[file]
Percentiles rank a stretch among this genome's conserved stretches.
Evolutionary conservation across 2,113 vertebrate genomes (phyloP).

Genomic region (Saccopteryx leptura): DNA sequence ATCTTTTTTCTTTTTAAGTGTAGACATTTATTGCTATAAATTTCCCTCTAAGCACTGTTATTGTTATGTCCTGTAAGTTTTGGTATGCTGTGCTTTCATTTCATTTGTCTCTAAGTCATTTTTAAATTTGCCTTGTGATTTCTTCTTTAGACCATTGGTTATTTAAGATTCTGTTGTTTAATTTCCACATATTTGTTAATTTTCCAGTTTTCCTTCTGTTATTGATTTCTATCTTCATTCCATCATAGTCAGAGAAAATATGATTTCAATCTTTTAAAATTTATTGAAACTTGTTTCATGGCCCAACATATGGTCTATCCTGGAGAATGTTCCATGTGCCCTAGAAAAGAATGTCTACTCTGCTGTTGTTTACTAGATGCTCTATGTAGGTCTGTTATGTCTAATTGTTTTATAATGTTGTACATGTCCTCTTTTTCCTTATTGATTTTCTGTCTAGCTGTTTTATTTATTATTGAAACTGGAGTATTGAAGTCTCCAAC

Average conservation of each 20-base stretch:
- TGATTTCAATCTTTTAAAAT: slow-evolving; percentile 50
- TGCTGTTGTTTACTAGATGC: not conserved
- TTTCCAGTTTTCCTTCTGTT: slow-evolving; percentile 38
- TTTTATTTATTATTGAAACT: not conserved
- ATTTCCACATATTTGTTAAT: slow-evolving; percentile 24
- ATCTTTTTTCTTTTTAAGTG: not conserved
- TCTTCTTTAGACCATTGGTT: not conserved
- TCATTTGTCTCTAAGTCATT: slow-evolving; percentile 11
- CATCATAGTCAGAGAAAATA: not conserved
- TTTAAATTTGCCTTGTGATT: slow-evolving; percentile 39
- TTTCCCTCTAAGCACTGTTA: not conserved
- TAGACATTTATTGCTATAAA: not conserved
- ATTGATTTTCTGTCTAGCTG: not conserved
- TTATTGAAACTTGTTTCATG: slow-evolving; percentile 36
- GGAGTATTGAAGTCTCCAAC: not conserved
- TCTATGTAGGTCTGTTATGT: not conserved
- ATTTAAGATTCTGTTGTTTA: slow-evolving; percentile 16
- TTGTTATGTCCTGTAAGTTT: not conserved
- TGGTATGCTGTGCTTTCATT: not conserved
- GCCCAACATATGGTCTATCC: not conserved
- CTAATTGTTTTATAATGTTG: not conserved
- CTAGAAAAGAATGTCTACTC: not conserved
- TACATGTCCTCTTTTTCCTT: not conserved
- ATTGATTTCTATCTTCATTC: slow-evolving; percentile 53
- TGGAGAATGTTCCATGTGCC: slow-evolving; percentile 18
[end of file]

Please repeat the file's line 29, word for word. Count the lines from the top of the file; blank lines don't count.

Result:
- TGGAGAATGTTCCATGTGCC: slow-evolving; percentile 18